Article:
Steven Soderbergh’s semi-rags to not-quite-riches story of a young Tampa male stripper and his introduction to the world confirms two things.
First, Soderbergh is one of those rare talents who can direct most any kind of film, be it jokey caper flicks (The Oceans movies), intricate ensemble thrillers (Contagion, Traffic), meditative crime pictures (Underneath, The Limey), comic crime pictures (Out of Sight), period pieces (King of the Hill), star vehicles/accessible treacle (Erin Brockovich), action flicks (Haywire), and biographical comedies (The Informant). Hell, Soderbergh even coaxed a passable performance from porn star Sasha Grey (Entourage, Slut Puppies 2) in The Girlfriend Experience.
Second, while Channing Tatum is a huge star, he’s also going to be an enduring one. He showed a real affinity for comedy in 21 Jump Street and in Magic Mike, he reveals depth to go with his light touch. He is undeniably attractive, but he’s also winning and vulnerable. He will be touching the erogenous, mommy and soulmate zones of female viewers for a long time.
Tatum is one of a troupe of male strippers under the sway of club owner Matthew McConaughey, who has taken oily to new heights. The men live in a bubble world, scoring $500 a night to dance for Tampa’s enthusiastic females, while living a dream of sun, fun and ecstacy (the drug and constant and varied sex). Tatum, however, has a bigger dream. Though he wants equity in the club, which will soon be going big time in Miami, he has other irons in the fire. When he becomes the big brother to a new 19 year old dancer (Alex Pettyfer), he falls for Pettfyfer’s protective sister (Cody Horn) and rethinks his situation.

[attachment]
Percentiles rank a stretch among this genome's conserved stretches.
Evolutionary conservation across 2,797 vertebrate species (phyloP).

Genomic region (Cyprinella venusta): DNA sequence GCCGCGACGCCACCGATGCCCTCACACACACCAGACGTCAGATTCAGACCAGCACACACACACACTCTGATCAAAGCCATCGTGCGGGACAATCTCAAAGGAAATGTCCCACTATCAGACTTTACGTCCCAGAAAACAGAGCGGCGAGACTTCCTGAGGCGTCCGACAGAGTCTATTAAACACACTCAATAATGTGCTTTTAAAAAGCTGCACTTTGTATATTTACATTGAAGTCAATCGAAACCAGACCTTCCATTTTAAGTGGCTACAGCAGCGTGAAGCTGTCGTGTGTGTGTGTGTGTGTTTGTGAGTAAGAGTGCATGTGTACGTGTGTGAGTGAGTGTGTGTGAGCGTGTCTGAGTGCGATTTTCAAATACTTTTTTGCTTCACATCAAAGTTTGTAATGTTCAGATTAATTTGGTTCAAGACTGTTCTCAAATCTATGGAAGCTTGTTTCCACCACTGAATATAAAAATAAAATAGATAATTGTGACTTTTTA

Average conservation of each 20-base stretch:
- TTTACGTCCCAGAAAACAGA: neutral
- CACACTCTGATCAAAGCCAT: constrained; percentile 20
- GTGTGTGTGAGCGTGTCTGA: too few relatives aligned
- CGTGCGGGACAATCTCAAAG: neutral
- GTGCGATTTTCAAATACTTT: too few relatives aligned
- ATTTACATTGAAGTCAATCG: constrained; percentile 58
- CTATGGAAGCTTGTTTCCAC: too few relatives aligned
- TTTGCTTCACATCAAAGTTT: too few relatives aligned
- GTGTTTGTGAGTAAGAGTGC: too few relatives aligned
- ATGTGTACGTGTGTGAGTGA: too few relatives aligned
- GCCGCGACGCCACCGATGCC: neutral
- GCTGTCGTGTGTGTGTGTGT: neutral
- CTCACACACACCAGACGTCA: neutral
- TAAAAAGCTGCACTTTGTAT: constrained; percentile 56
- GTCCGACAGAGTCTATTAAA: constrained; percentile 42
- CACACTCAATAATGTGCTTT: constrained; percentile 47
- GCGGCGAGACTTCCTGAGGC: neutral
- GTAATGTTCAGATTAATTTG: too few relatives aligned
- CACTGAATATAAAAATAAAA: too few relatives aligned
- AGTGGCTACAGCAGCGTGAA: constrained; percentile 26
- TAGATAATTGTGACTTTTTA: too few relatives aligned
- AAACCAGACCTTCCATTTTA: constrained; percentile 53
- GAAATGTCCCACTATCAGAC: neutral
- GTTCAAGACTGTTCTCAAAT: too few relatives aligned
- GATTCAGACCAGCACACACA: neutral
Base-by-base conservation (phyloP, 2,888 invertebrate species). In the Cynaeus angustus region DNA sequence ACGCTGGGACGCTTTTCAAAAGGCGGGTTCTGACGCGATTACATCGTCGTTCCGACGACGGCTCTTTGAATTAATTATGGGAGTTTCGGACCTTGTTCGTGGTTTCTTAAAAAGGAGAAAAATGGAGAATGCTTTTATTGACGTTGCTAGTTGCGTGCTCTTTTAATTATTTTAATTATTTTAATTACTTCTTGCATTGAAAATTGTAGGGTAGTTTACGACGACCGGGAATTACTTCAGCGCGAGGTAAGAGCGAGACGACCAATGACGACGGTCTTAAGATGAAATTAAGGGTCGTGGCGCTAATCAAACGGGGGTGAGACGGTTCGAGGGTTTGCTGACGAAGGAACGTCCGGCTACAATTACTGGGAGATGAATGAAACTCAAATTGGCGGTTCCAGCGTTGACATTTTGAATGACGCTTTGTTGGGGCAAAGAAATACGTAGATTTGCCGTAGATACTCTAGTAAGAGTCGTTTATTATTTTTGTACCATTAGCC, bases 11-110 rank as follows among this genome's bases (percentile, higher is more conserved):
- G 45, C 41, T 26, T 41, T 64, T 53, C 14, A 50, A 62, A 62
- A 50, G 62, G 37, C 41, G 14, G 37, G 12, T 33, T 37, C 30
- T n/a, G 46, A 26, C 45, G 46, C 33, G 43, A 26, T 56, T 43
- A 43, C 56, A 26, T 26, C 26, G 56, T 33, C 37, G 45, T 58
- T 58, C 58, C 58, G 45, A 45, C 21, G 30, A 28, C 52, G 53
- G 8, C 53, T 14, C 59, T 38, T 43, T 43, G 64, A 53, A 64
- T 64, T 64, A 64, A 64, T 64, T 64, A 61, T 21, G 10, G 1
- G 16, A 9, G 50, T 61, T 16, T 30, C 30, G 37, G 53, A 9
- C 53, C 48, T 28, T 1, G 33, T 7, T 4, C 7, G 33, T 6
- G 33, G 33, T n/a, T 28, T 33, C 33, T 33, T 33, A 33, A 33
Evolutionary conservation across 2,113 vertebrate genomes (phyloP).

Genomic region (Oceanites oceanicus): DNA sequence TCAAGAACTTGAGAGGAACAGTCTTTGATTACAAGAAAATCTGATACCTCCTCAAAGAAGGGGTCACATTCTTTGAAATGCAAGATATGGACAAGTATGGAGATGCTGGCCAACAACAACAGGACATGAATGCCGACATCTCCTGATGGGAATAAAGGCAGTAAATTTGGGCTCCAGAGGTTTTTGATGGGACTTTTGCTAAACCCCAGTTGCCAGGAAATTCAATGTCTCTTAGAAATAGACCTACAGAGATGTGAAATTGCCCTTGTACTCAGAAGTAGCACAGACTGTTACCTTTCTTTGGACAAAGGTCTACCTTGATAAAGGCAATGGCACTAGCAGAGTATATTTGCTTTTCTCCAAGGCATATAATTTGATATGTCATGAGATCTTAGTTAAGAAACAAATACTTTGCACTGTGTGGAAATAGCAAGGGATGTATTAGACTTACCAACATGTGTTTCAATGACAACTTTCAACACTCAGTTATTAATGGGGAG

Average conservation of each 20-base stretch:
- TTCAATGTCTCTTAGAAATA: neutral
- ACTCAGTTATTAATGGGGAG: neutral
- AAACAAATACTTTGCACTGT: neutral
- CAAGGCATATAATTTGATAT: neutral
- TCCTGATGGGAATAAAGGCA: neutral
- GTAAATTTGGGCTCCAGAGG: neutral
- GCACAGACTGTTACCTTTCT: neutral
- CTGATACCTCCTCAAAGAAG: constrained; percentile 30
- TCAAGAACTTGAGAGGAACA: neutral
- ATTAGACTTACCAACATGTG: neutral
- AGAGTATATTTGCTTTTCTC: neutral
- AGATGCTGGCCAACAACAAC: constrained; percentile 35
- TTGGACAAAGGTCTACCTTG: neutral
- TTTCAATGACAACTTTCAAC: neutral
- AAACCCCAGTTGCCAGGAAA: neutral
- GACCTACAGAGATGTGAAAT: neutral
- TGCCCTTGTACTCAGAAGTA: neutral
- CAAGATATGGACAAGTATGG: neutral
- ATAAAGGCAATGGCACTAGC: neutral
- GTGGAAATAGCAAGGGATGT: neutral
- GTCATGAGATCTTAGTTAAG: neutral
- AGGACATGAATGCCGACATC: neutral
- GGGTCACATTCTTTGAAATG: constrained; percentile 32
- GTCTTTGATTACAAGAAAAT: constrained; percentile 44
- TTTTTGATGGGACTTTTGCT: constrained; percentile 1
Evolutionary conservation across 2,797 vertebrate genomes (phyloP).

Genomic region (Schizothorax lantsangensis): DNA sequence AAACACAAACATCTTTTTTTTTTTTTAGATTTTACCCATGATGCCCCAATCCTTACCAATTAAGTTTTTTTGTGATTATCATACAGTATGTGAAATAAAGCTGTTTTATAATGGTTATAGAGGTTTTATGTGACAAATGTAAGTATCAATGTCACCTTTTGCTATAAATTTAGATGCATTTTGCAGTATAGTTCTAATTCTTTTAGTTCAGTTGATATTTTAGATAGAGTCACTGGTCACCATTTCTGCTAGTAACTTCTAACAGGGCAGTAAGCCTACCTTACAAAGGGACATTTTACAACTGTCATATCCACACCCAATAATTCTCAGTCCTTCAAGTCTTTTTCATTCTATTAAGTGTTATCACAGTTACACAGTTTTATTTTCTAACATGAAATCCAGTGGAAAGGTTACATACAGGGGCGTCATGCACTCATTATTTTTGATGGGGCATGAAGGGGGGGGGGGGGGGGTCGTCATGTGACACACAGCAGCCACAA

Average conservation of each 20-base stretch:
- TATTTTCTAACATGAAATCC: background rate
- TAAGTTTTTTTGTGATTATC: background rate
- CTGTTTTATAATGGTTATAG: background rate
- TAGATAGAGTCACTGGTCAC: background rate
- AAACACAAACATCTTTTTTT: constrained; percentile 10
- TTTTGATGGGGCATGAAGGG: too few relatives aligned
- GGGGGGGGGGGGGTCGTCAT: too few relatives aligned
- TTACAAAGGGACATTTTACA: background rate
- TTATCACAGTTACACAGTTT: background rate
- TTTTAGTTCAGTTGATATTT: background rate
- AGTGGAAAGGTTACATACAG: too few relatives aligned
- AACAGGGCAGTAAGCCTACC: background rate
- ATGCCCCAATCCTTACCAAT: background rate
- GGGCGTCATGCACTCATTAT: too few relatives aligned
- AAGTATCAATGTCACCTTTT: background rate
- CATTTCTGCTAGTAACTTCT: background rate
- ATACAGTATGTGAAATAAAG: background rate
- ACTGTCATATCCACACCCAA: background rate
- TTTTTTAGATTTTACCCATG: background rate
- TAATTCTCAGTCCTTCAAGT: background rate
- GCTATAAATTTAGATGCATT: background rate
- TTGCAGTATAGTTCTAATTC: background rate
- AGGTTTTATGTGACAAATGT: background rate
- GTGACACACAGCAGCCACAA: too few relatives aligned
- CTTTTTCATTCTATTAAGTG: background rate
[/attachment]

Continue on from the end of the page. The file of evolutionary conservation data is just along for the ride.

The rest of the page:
Soderbergh manages to make the world both enticing and seedy (though not as comic as Demi Moore’s milieu in Striptease, it is a similar evocation), which makes Mike’s dilemma convincing. Tatum delivers his crisis of conscience and his desire to “be something” so you buy in. A weakness, however, is Soderbergh’s decision on too many dance/strip/hump sequences. Admittedly, I am not the target audience for these scenes, if they were meant to be erotic or titillating, but save for one scene where Horn actually watches Tatum ply his trade (her response is equivocal, a mix of fascination and discomfort), I don’t think that’s where Soderbergh was heading. Indeed, the male revue world is loudly bacchanalian, with women whooping and hollering in mock lust and real joy, a jarring contrast to the world of female stripping, where, as Larry Miller used to joke, the men eye the strippers like lions eye antelope.